At the beginning of the fifties, coinciding with its landing in the direction of Cuadernos de culture, Héctor. P. Agosti undertook the arduous task of disseminating the thought of Gramsci in Argentina. His effort was so tenacious and fruitful that, currently, from a historical perspective elucidated by the passage of the years, it can be said that the ideas of the great politician and Italian thinker took root in Argentina (and, eagerly reported from there, in all Latin America) rather than in the United States of America or in European countries where would have greater influence (as FranceGermany and the United Kingdom). Agosti was the main culprit of this disclosure: in 1950 he/she translated into Spanish the famous letters of Gramsci, and between 1958 and 1962 did the same with his prison notebooks. In addition, he/she wrote a valuable essay, Echeverria (1951) in which availed themselves of the analysis categories established by Gramsci to examine Argentine national culture of the 19th century, and reach the conclusion that, in this period, "sold out the historical role of the Argentinian bourgeoisie". Said otherwise, Agosti, following the guidelines that Gramsci applied to Italian culture, said in this essay that the Argentinian bourgeoisie of the 20th century was stricken a total political impotence, originated in the lack of impulses which, since its inception, prevented him from undertaking the March. In this analysis – which coincided with the point of view of another prestigious Communist Argentinian intellectual, Ernesto Giudici-, Héctor Pablo Agosti again show their disagreements with the ruling class of the PCA, which at that time recognized the national bourgeoisie a remarkable capacity to contribute to the democratization of the country.
Member of the Editorial Board of the French magazine Recherches Internationales, Agosti increased their prestige inside and outside Argentina with a series of courses and conferences in major universities of Uruguay, Chile, Ecuador, Venezuela, and the Soviet Union. He/She combined this dense intellectual work with his tireless work as a journalist and his fruitful dedication to the cultivation of the trial, the gender which, besides politics, allowed him to include literary, cultural and historical topics, etc. His essayistic works not cited so far include remember entitled nation and culture (Buenos Aires, 1959), in which Agosti figure rescues and the ideas of Gramsci to warn about the need to "modernize" or communism to upgrade to the new directions taken by democratic societies around the world. By that time, excited by the triumph of the Cuban revolution, Agosti was launched fully to promote a cultural renewal current within the PCA, based on his own writings and, of course, in the ideas of Gramsci. Certainly, the Buenos Aires intellectual did not dare to carry these cultural differences to the field of political ideas, so it did not take the decisive step of breaking radically with the PCA; but it left sitting the foundations so that this action was carried out by his disciples, which included José Arico and Juan Carlos Portantiero.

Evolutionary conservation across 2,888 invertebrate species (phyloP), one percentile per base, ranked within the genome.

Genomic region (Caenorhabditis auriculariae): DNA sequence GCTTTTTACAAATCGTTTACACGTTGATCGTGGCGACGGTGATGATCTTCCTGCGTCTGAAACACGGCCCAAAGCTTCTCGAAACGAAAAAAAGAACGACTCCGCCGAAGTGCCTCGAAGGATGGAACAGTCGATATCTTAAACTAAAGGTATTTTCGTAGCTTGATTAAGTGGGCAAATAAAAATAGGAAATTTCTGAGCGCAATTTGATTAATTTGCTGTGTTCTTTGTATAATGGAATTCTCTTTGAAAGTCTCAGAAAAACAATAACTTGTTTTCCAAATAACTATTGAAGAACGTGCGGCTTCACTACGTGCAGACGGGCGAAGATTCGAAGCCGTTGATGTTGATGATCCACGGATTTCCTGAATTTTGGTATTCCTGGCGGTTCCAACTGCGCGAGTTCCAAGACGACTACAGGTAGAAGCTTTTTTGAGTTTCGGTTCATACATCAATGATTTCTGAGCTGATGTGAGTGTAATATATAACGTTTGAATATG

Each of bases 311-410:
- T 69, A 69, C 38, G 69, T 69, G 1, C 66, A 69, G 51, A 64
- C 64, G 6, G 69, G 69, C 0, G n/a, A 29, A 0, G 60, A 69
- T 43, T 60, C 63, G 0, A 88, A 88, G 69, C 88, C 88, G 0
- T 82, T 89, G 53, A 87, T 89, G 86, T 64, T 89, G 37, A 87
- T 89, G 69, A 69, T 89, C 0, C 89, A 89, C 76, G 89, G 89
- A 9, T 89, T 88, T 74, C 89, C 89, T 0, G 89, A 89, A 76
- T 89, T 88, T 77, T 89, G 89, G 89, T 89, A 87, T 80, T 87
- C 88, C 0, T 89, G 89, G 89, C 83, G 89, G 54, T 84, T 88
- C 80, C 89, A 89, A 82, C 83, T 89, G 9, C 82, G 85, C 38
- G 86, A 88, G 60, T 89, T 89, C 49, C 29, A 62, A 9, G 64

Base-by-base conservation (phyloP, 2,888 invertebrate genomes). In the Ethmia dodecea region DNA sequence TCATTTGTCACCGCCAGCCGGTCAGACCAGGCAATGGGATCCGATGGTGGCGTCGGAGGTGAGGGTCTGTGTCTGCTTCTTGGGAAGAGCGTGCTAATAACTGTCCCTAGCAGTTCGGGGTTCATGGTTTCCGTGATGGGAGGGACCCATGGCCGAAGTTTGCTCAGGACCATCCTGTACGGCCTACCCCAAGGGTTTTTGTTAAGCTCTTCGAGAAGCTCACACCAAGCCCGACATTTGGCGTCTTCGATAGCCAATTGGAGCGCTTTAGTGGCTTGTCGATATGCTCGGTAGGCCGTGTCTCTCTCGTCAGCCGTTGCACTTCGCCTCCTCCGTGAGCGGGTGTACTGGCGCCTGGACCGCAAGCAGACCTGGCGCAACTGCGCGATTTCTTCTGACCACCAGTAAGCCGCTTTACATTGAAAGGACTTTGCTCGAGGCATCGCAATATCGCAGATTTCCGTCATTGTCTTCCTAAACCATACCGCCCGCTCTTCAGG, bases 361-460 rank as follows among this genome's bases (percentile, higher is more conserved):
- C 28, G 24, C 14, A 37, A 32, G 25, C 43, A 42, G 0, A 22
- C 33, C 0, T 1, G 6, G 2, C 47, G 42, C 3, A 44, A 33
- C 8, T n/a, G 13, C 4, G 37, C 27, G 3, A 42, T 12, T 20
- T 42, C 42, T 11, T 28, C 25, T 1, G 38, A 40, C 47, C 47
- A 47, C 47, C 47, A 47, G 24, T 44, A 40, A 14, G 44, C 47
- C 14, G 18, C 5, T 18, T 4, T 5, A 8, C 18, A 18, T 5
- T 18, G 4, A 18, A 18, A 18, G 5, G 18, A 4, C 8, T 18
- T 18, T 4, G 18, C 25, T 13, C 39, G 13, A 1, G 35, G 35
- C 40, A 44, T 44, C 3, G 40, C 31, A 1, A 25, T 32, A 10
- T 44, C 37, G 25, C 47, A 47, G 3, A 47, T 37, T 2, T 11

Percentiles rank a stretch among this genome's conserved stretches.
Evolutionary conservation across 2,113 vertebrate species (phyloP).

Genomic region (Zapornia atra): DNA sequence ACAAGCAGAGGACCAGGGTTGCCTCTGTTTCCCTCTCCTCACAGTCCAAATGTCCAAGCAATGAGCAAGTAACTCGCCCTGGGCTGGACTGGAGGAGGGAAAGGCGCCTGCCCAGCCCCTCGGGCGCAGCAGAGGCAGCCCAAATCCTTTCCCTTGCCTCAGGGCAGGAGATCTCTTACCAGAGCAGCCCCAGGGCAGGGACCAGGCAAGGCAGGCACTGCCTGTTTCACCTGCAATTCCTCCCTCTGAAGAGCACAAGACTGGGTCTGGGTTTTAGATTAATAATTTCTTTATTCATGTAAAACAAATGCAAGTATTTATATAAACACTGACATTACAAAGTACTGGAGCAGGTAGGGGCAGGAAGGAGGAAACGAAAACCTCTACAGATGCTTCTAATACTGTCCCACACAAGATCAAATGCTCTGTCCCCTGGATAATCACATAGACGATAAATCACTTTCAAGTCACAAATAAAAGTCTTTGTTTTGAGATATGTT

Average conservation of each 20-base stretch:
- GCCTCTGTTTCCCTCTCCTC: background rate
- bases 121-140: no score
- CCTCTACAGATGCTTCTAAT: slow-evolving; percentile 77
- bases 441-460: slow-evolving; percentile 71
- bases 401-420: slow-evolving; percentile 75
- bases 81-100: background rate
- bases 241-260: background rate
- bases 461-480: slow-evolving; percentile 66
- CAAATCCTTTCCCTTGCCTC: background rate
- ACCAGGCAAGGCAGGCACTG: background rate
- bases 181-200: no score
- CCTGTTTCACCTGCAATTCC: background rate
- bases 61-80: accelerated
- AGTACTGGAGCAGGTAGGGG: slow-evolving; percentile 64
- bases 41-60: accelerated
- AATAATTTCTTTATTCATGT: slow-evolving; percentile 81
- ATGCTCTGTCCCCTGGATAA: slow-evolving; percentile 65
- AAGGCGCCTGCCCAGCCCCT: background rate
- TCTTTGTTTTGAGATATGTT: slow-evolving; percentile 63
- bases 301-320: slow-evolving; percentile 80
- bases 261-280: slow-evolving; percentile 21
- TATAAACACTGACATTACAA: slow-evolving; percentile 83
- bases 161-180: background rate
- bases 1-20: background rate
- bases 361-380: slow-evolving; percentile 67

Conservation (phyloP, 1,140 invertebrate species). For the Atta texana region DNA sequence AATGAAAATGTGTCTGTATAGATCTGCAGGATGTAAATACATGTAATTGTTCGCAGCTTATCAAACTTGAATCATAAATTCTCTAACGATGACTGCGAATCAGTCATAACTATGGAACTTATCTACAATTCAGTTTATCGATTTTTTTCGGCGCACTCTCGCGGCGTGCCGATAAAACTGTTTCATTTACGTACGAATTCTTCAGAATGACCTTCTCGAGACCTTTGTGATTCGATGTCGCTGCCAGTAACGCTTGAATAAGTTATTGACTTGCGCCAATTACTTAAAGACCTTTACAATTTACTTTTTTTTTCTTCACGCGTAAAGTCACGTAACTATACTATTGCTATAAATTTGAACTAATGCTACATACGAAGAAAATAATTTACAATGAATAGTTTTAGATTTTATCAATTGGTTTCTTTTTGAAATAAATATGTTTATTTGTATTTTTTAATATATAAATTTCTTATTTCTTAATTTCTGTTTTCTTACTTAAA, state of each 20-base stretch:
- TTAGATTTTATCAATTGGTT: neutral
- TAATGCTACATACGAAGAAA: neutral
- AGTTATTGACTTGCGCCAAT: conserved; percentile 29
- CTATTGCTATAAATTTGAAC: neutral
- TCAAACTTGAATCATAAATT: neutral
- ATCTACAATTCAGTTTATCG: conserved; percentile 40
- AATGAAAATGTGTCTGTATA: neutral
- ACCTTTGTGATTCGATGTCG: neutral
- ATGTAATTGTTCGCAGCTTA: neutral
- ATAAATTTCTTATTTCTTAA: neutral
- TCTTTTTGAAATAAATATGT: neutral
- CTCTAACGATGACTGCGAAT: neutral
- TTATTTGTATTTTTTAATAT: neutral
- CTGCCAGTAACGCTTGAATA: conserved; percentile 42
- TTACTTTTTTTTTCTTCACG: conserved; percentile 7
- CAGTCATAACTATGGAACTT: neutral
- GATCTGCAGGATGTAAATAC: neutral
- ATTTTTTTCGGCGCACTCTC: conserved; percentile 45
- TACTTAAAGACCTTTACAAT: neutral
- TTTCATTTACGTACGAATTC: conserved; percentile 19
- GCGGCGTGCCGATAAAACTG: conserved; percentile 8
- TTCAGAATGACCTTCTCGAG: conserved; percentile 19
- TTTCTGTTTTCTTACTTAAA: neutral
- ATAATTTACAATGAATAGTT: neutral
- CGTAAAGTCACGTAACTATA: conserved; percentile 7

Awarded the prize Aníbal Ponce (awarded by the Association "Friends of Aníbal Ponce") in 1978, Héctor Pablo Agosti served as relevant positions in the cultural life of argentina of mid-20th century as of Secretary of the Argentina society of writers (SADE), Secretary of the grouping of intellectuals, artists, journalists and writers (AIAPE), President of the national meeting of Argentine (ENA) and member of the Executive Committee of the Communist Party of Argentina.
In addition to the works cited in previous paragraphs - namely: man prisoner (1938), logbook (1942), defense of realism (Montevideo, 1945), Echeverria (1951) and nation and culture (1959)-, the political and intellectual Buenos Aires gave to press other trials as worthy of mention as Emilio Zola (1941), French literature (1944), engineers (Buenos Aires, 1945) youth citizen, to a politics of culture (1956)The liberal myth (1959), tantalum regained (1964), the literary militia (1969), Aníbal Ponce. Memory and presence (1974), the conditions of realism (1975), political prose (1975), ideology and culture (1978), singing of the view (1982) and looking ahead (1983). Also saw the light its correspondence with Enrique Amorin.